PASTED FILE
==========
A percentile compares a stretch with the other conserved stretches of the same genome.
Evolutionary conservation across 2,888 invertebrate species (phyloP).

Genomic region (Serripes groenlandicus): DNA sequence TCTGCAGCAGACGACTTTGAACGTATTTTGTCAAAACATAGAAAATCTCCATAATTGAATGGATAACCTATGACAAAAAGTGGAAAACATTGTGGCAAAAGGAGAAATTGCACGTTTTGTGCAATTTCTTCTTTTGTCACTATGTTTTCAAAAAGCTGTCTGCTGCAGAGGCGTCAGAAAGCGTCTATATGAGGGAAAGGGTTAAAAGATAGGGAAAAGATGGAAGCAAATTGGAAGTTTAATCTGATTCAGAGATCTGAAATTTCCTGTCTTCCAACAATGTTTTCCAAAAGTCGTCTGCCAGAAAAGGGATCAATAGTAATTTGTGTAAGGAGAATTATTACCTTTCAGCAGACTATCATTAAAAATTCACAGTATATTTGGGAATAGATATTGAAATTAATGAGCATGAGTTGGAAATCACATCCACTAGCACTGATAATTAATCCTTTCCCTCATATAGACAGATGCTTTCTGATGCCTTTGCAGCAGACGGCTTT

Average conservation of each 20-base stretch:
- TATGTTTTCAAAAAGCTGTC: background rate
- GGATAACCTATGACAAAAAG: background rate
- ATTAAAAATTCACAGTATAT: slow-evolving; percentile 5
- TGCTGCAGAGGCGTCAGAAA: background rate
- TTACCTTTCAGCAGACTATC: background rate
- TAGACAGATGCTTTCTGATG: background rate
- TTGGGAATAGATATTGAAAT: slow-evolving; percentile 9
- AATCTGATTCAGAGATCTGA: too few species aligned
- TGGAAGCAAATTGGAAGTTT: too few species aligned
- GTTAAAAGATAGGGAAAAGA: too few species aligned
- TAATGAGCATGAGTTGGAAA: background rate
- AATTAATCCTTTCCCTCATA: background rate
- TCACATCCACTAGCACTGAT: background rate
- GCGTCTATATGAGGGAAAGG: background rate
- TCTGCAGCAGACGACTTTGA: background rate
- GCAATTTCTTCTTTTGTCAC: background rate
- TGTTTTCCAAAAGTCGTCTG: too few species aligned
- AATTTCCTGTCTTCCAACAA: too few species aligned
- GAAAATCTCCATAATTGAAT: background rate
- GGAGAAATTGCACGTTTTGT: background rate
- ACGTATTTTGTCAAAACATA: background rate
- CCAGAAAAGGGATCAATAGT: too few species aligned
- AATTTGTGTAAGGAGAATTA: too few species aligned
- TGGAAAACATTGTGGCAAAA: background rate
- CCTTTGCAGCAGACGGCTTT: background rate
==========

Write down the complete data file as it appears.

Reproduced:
A percentile compares a stretch with the other conserved stretches of the same genome.
Evolutionary conservation across 2,888 invertebrate species (phyloP).

Genomic region (Serripes groenlandicus): DNA sequence TCTGCAGCAGACGACTTTGAACGTATTTTGTCAAAACATAGAAAATCTCCATAATTGAATGGATAACCTATGACAAAAAGTGGAAAACATTGTGGCAAAAGGAGAAATTGCACGTTTTGTGCAATTTCTTCTTTTGTCACTATGTTTTCAAAAAGCTGTCTGCTGCAGAGGCGTCAGAAAGCGTCTATATGAGGGAAAGGGTTAAAAGATAGGGAAAAGATGGAAGCAAATTGGAAGTTTAATCTGATTCAGAGATCTGAAATTTCCTGTCTTCCAACAATGTTTTCCAAAAGTCGTCTGCCAGAAAAGGGATCAATAGTAATTTGTGTAAGGAGAATTATTACCTTTCAGCAGACTATCATTAAAAATTCACAGTATATTTGGGAATAGATATTGAAATTAATGAGCATGAGTTGGAAATCACATCCACTAGCACTGATAATTAATCCTTTCCCTCATATAGACAGATGCTTTCTGATGCCTTTGCAGCAGACGGCTTT

Average conservation of each 20-base stretch:
- TATGTTTTCAAAAAGCTGTC: background rate
- GGATAACCTATGACAAAAAG: background rate
- ATTAAAAATTCACAGTATAT: slow-evolving; percentile 5
- TGCTGCAGAGGCGTCAGAAA: background rate
- TTACCTTTCAGCAGACTATC: background rate
- TAGACAGATGCTTTCTGATG: background rate
- TTGGGAATAGATATTGAAAT: slow-evolving; percentile 9
- AATCTGATTCAGAGATCTGA: too few species aligned
- TGGAAGCAAATTGGAAGTTT: too few species aligned
- GTTAAAAGATAGGGAAAAGA: too few species aligned
- TAATGAGCATGAGTTGGAAA: background rate
- AATTAATCCTTTCCCTCATA: background rate
- TCACATCCACTAGCACTGAT: background rate
- GCGTCTATATGAGGGAAAGG: background rate
- TCTGCAGCAGACGACTTTGA: background rate
- GCAATTTCTTCTTTTGTCAC: background rate
- TGTTTTCCAAAAGTCGTCTG: too few species aligned
- AATTTCCTGTCTTCCAACAA: too few species aligned
- GAAAATCTCCATAATTGAAT: background rate
- GGAGAAATTGCACGTTTTGT: background rate
- ACGTATTTTGTCAAAACATA: background rate
- CCAGAAAAGGGATCAATAGT: too few species aligned
- AATTTGTGTAAGGAGAATTA: too few species aligned
- TGGAAAACATTGTGGCAAAA: background rate
- CCTTTGCAGCAGACGGCTTT: background rate